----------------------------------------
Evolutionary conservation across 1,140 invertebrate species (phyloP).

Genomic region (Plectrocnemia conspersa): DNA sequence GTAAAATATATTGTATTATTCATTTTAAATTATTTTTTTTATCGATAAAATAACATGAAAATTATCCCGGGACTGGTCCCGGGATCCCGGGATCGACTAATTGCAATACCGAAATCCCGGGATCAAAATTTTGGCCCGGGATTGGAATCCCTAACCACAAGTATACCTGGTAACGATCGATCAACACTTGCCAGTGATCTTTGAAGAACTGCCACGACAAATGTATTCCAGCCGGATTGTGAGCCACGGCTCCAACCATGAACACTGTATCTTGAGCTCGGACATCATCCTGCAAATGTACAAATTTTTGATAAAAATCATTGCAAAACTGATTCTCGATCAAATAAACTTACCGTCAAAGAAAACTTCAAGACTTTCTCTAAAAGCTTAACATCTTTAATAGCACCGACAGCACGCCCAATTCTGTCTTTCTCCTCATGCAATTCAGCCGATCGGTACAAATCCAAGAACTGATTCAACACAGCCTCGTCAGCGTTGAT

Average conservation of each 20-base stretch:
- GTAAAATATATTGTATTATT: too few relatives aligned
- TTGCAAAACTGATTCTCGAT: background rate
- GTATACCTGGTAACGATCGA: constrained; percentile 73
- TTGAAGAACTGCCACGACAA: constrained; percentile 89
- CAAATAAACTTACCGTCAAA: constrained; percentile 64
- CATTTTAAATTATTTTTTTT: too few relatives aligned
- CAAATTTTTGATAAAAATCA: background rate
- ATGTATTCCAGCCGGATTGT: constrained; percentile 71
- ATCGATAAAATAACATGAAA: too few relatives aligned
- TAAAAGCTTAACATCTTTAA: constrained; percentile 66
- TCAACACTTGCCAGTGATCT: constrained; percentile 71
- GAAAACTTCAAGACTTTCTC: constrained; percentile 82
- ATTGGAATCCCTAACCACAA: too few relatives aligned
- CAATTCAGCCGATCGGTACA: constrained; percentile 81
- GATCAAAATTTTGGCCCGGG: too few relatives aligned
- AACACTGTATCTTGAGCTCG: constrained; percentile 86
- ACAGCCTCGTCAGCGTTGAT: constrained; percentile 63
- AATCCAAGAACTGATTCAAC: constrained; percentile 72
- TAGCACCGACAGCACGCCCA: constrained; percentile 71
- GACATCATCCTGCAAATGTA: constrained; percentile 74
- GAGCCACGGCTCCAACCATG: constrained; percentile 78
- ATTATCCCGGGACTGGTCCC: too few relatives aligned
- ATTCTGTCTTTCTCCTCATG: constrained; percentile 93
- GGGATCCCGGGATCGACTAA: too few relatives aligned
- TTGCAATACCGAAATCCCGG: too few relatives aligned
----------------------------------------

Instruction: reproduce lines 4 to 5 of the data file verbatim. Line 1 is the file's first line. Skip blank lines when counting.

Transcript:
- GTAAAATATATTGTATTATT: too few relatives aligned
- TTGCAAAACTGATTCTCGAT: background rate